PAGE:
NEW YORK, APRIL 20, 2002 (Zenit.org).- In 2001, many business executives shared their companies´ pain. But not all of them.
Chief executive officers with at least two years´ tenure saw their salary and bonuses incur a 2.8% median decrease, to $1,603,125. So says a study of 350 major U.S. companies by New York-based Mercer Human Resource Consulting, the Wall Street Journal reported April 11.
The drop in cash levels was the first since the Journal began tracking CEO data in 1989. Bonuses also suffered: 186 of those covered by the study receiving reduced or no bonuses, a jump from 122 in 2000.
The decline comes as company profits fell by a median of 17.8% in 2001. Stock prices as measured by Standard & Poor´s 500 index fell 13%, the biggest one-year decrease since 1974.
The Journal also noted that CEOs have resorted to less-public means to maintain, and even increase, remuneration. Multimillion-dollar retirement packages, lucrative deferred-compensation plans, and low-interest loans are the favorite ploys. Observed the Journal: “People steering the largest enterprises are sharing some — but not all — of the nation´s economic pain.”
One welcome sign was a greater correlation between company performance and remuneration. Heads of the 10 best-performing businesses experienced an 8.6% increase in total direct compensation. But the leaders of the 10 with the poorest returns saw their pay sag 52.3%.
The annual Business Week pay survey, in the April 15 issue, highlighted Lawrence J. Ellison, Oracle´s CEO. Ellison made history with a $706 million gain from exercising long-held stock options. At the same time Ellison was also a big loser, with the 57% drop in Oracle´s stock price costing him more than $2 billion in the value of his option holdings.
Business Week data showed a decline in average CEO pay by 16%, to $11 million. This ends a decade of increases that saw remuneration packages grow by more than 550%. If Ellison´s bonanza is eliminated from the averages, the drop in total pay was nearly 31%, to $9.1 million.
The New York Times reported April 7 that last year´s data showed average compensation for chief executives declined 8%, to $15.5 million. Many boards, however, also made up for declining bonuses, which are often directly linked to results. The boards compensated by awarding more valuable packages of stock options and more shares of stock, the Times said.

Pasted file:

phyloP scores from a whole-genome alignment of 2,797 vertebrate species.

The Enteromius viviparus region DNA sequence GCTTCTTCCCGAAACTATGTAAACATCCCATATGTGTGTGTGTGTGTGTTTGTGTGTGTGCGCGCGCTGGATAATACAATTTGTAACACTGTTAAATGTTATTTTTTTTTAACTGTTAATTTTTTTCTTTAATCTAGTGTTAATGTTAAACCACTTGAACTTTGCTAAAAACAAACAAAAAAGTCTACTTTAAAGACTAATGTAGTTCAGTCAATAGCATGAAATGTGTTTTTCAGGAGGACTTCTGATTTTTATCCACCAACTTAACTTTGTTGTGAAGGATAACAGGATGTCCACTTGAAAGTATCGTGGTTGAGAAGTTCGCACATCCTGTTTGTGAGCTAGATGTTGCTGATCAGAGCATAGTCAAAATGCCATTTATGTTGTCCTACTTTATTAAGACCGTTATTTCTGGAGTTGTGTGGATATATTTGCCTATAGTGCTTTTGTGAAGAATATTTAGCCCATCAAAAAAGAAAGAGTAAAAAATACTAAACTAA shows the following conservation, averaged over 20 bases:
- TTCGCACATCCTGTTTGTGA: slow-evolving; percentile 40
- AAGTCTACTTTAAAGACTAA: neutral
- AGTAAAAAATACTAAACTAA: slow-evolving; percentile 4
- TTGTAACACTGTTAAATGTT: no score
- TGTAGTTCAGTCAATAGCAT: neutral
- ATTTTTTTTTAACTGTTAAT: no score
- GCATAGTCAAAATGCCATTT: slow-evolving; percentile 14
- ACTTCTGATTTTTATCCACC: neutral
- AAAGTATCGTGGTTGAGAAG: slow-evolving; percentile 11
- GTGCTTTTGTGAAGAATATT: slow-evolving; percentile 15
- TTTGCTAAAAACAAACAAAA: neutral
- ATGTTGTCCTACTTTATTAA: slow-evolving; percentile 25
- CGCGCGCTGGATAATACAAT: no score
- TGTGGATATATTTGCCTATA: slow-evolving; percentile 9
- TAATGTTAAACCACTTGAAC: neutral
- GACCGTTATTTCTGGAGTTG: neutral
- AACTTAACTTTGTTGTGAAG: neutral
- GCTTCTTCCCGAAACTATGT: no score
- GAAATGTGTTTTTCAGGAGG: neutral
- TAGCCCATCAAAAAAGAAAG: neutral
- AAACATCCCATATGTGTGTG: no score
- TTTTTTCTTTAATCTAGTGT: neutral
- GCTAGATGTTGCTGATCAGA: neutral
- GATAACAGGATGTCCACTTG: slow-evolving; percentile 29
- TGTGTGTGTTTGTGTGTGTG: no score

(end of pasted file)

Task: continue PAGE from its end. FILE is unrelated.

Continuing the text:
One of the articles in the survey questioned the rewards given to some CEOs for mergers that have not created gains for shareholders. An example was the case of William B. Harrison, chairman of Chase Manhattan Corporation, who signed a deal to buy J.P. Morgan & Company for $30.9 billion in September 2000.
The stock has lost more than one-third of its value in 18 months. Yet, for overseeing the acquisition Harrison received a $20 million bonus. The bonus, which is spread over 2001 and 2002, came on top of his $1 million salary and $5 million regular bonuses last year and whatever else he receives for this year.
The New York Times also singled out Coca-Cola. In late 2000, six months after Douglas N. Daft had become chief executive, the company set aside for him a million shares of stock, worth almost $60 million at the time. The quantity of the shares Daft would receive was related to a series of growth targets in their price.
But last April, Coke announced that the targets would not be met. The following month, company directors made sure that Daft would not suffer financially because of the shortfall; they lowered the benchmarks.
With help from a new stock grant and a large pile of options that last for 15 years (five years longer than at nearly every other company) Daft´s compensation surged to $74.2 million, up 47% from 2000.